Advantages Disadvantages
  • Lower real estate costs compared to full clinical facilities
  • Promotes investment in telehealth technologies that can be shared across a broader patient population
  • Demonstrates a strong commitment to telehealth and a shift in how a health system operates
  • Building the facility takes time and requires a significant up-front capital commitment
  • Clinical staff cannot move between in-person and telehealth visits throughout a workday
  • If insurance companies decline to reimburse telehealth visits, then the facility may become financially obsolete.

Dedicated telehealth areas within a clinic: housed within an existing clinic with space—usually an exam room(s) or physician offices—converted to dedicated telehealth space with appropriate deployment of telemedicine technologies and room set-up
Advantages Disadvantages
  • Simple conversion with lower up-front capital required
  • Creates greater flexibility in the deployment of clinical staff, who can move from in-person visits to telehealth visits within the same shift
  • Converting clinical space cannibalizes valuable in-person care space
  • Clinical space is generally more expensive than alternative building types

Flexible telehealth areas within a clinic: utilizes an existing exam room or clinician’s office that has been modified to handle telehealth visit or an in-person visit
Advantages Disadvantages
  • Relatively simple conversion with lower up-front capital required to incorporate telemedicine technologies
  • Creates greater flexibility in the deployment of clinical staff, who can move from in-person visits to telehealth visits within the same shift
  • Scheduling of exam rooms may be challenging when the room is used for both in-person and telehealth appointments
  • Consumes clinical space that is generally more expensive compared with alternative building types
  • Demonstrates a low commitment to telehealth, perhaps signaling a lack of sustainability as a business model

The three approaches have emerged in different forms as systems evaluate their real estate and human capital resources and the highly specific training required to facilitate telehealth caregiving. For instance, MemorialCare, a leading nonprofit system in Orange and Los Angeles counties, is using all three space design paths as they assess their current and planned facilities, as discussed with Anne LaNova, Executive Director of Digital Consumer Experience. Technology is key to deploying these new operating models, and MemorialCare is exploring how to increase the technology's efficacy. Some methods include improving network connectivity and real-time location tracking, which all need to be built into the facility. MemorialCare is also utilizing in-home technology via virtual exam kits and staffing virtual health ambassadors who travel to patients’ homes, assist in any technology set-up and train patients on using the kit so that during exam time, the clinician and patient can connect seamlessly.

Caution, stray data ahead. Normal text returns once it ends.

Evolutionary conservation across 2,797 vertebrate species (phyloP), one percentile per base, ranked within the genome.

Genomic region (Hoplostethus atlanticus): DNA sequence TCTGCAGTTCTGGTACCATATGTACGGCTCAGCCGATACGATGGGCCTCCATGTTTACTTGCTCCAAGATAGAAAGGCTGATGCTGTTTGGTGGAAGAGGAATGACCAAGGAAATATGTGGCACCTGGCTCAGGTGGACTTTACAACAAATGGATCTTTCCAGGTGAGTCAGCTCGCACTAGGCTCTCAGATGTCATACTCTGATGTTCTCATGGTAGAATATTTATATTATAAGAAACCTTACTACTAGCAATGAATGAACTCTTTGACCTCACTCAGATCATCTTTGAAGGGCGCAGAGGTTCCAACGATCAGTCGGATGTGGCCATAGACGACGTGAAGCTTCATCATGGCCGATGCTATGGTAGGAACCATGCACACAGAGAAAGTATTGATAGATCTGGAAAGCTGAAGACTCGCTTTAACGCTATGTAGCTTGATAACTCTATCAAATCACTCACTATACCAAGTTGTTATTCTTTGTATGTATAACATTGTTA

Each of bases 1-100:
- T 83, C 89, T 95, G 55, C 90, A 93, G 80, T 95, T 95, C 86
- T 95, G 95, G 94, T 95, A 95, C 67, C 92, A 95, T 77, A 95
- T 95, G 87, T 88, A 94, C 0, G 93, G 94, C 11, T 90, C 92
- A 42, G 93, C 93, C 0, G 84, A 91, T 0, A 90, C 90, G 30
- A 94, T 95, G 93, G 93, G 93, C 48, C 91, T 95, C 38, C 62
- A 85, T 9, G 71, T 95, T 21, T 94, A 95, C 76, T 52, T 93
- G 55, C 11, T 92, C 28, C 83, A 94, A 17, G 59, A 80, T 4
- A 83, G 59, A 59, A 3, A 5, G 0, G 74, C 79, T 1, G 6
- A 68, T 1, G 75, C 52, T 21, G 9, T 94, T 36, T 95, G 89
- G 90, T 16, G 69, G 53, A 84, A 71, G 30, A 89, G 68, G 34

In other cases, healthcare organizations have developed training centers to support telehealth. The emerging clinical role of the dedicated ‘virtualist’ requires a clinician trained in the best approaches to caregiving using virtual tools and technologies. These centers are often deployed in a health system’s underutilized office space.

Selecting the Right Telehealth Operating Model

Selecting the best operating model for delivering telemedicine services includes several factors:

  • Services to be offered via telehealth
  • Current utilization of clinical areas
  • Long-term commitment to telehealth
  • Availability of staff for dedicated in-clinic care vs telehealth visits
  • State reimbursement guidelines for telehealth

This article posits whether health systems will ever build another building. The answer is “yes,” but it is unclear whether it will be a traditional medical clinic or a telehealth facility. The choice will depend on a health system’s strategic plan for telemedicine and its role in the long-term service mix, capital availability, and, ultimately, how to best serve the patients in the community.



Source: “Medicare Beneficiaries’ Use of Telehealth in 2020 : Trends by Beneficiary Characteristics and Location” Department of Health & Human Services, December 2021.

Medicare will continue to reimburse for certain telehealth visits through 2023. In July 2022, the House passed a bill that would extend telehealth benefits and reimbursements from Medicare through 2024. The bill will head to the Senate for approval next.

Source: “Broadband Expansion: What Are the Essential Components?” PEW, July 2022.